No, Donald, You’re Wrong: Somali Immigrants Aren’t Dangerous

 

Donald Trump is not known for his ability to keep his mouth shut. From the beginning of his campaign and his comments about Mexican immigrants to his recent implication that someone could, just maybe, assassinate Hillary Clinton, he has proven more a detriment to his own image than anything or anyone else.

This was certainly the case Thursday. Trump gave a speech that quoted The Washington Times, saying the Somali immigrant community in Minnesota has high unemployment and gave the state “tremendous problems.”

More importantly, he said that the Somali community represents “a rich pool of potential recruiting targets for Islamist terror groups.”

The reference he seems to have meant to make was to the convictions of nine Somali-Americans who intended to leave the States and fight for ISIS. At first glance, it seems that he has a point. After all, it’s been proven that some Somalis are prone to recruitment. The numbers disagree with that conclusion, however.

Only 9 out of approximately 70,000 Somali immigrants have been recruited. The Somalis are not a ticking time bomb for Minnesota. What Trump fails to understand is that immigrants are less likely to commit crimes than natives. This holds true no matter what region of the world they came from.

This flies in the face of Trump’s whole M.O. for this election cycle.

Trump would like you to believe that anyone but a pure-blooded native is dangerous. The only exception, of course, is European immigrants. His agenda is “America First” — which sounds great. It sounds very in line with the Libertarian agenda, too — why get involved with other countries if we don’t have to?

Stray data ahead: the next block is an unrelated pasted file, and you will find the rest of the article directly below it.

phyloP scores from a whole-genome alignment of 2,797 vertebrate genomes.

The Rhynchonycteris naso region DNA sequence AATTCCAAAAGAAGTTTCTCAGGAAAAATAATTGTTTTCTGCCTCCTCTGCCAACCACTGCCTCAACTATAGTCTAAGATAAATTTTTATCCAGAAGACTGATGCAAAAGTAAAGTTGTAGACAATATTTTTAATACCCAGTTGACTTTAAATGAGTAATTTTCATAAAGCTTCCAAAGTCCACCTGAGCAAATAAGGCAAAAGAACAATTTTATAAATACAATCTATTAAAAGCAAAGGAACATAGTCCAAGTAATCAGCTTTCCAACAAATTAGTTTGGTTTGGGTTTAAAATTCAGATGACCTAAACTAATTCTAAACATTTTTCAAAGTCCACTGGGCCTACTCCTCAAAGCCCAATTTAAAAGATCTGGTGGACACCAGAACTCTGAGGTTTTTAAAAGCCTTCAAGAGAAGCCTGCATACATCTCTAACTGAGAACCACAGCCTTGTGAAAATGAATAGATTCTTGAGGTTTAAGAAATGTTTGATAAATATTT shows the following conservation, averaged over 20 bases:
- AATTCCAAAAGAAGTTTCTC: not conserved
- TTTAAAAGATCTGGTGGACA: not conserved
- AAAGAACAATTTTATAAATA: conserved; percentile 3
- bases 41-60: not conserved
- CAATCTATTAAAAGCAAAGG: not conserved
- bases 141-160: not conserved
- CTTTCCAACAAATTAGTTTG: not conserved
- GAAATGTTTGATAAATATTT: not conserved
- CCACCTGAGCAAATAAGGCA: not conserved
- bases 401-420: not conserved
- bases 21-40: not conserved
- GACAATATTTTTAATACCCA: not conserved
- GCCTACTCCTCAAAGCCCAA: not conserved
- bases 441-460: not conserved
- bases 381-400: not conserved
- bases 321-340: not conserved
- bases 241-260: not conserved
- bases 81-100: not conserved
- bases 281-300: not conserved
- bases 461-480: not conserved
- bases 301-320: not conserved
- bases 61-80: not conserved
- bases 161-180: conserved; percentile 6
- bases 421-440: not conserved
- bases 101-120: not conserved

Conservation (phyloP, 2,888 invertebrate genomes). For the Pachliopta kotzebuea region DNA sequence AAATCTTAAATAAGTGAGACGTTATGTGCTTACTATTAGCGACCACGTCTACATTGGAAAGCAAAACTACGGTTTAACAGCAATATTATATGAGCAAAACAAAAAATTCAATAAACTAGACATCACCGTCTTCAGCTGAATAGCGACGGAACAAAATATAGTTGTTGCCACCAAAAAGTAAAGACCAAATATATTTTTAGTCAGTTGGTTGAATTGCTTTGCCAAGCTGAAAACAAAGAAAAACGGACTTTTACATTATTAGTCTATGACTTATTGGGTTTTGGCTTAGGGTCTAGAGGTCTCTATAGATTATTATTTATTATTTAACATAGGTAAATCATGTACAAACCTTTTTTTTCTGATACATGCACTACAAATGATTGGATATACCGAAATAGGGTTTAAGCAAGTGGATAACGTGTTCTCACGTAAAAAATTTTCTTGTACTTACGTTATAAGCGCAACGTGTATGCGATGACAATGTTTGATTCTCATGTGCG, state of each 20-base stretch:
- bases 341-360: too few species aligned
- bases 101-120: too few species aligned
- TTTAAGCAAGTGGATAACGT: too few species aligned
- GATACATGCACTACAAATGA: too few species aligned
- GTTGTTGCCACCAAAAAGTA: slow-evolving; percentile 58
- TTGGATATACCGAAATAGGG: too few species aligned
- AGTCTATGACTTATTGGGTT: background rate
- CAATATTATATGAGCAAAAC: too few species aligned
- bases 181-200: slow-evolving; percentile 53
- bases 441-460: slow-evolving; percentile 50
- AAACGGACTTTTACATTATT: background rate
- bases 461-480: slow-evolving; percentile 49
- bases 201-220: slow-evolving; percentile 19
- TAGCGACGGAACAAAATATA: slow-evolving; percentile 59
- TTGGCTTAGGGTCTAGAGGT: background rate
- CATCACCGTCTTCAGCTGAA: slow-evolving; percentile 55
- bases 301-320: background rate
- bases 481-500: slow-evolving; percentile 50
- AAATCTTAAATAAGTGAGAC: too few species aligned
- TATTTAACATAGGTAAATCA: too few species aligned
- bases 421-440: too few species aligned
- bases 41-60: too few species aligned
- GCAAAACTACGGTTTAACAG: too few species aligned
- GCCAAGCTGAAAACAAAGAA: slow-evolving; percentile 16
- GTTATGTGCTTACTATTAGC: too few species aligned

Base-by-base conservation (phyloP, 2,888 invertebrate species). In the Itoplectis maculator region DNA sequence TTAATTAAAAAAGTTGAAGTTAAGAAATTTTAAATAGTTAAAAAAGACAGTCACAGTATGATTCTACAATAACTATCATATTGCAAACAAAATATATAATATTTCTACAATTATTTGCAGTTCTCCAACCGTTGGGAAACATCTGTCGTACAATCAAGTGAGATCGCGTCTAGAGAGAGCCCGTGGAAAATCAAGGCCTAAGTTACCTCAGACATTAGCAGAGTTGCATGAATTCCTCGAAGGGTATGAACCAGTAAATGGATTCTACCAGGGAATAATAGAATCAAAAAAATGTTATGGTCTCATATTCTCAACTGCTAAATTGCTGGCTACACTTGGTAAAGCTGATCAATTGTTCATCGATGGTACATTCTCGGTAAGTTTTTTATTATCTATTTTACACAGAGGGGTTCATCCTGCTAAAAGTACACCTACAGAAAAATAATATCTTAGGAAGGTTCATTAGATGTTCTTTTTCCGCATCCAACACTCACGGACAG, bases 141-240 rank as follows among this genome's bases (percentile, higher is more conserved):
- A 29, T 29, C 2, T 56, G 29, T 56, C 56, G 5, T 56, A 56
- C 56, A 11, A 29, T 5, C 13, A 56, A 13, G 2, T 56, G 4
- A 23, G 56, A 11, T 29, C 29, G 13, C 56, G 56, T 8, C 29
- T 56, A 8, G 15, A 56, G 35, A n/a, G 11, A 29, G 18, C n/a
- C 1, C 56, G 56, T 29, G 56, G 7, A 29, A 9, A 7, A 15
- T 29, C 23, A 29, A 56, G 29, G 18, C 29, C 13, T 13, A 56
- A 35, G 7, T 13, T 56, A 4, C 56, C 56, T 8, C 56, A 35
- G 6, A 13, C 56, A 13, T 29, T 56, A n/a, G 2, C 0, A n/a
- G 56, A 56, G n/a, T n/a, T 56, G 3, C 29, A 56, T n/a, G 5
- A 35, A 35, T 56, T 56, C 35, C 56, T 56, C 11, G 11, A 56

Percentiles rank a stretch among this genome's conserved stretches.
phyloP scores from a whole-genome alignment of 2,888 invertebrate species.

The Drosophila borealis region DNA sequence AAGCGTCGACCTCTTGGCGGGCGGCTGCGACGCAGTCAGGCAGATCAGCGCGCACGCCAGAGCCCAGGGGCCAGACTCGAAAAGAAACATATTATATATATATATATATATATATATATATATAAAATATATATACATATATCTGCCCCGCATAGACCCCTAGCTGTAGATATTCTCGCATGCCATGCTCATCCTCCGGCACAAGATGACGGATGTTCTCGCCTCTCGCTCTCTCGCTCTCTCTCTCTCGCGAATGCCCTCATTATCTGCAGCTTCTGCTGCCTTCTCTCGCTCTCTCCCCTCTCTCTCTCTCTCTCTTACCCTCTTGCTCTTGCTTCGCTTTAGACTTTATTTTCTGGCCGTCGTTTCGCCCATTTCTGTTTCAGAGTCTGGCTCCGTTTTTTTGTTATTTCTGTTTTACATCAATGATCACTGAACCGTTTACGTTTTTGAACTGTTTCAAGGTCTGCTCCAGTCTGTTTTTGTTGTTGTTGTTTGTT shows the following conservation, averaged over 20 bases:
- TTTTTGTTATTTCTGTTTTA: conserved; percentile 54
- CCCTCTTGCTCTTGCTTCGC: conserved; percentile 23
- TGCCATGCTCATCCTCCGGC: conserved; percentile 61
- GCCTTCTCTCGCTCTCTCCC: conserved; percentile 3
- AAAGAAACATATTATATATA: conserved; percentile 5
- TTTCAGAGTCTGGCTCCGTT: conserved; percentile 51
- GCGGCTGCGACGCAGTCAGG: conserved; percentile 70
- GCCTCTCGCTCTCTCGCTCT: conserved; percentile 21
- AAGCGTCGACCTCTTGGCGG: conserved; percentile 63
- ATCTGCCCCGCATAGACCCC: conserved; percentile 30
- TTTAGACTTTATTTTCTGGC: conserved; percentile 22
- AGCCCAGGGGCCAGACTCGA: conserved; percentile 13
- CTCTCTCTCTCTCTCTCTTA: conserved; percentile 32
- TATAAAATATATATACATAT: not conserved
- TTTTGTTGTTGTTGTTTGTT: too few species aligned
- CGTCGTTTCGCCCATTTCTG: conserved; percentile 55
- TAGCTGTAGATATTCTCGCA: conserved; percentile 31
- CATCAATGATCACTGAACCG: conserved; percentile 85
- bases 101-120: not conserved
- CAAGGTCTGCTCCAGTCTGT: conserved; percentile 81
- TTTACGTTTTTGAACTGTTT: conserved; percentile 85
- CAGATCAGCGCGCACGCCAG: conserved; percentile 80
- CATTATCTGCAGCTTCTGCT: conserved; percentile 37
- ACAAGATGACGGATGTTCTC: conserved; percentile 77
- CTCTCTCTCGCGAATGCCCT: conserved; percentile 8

Because we need free trade. It’s the cornerstone of an open, free market economy for the world. Trump would get rid of that. And it’s all because of his xenophobia.

Xenophobia is a word bandied about way too often these days, so let me explain: Trump isn’t “America First” because he thinks it will stimulate the economy. He might genuinely think protectionism will help — it won’t, but he may believe so. However, that’s not the reason why he supports “America First” ideas. He supports “America First” philosophies because he takes the concept of America as the greatest country in the world (it is) and makes it the lens through which he views all other nations. He doesn’t see people as people; he sees them as groups.

That’s why he’s so often accused of racism. The question of if Trump is racist has been beaten into the dirt so hard that I won’t bother with it, but he certainly views people not as individuals but as a member of a larger group. He has claimed not to care about race and he may well be telling the truth. His practices at the Mar-a-Lago estate certainly seem to indicate he is not racist in practice. So there must be something else. That underlying view is xenophobia: a revulsion to, or even fear of, the “other.”

Trump is xenophobic. He is probably not racist. That’s why he most often makes reference to other nationalities, not races, when making generalizations. He uses the natural xenophobia of the common person to gain support for unrealistic, if good-sounding, ideas. The wall and his protectionism are the case in point, but the more sinister side of this is the propensity toward negative comments about immigrants.

Somali immigrants are not dangerous, and most people know it. In fact, the outrage against those comments was only overshadowed because of his comments on Second Amendment supporters taking care of Clinton. It was no accident. Trump is a brilliant politician — I’ve said that for months. He said what he said about Clinton to divert attention away from the racism jab that chases him. If he seems to be merely supportive of the Second Amendment and gets hit for it, that solidifies his base.

I see what you’re doing, Donald, and I don’t like it.

 

This article originally appeared in The Libertarian Republic.

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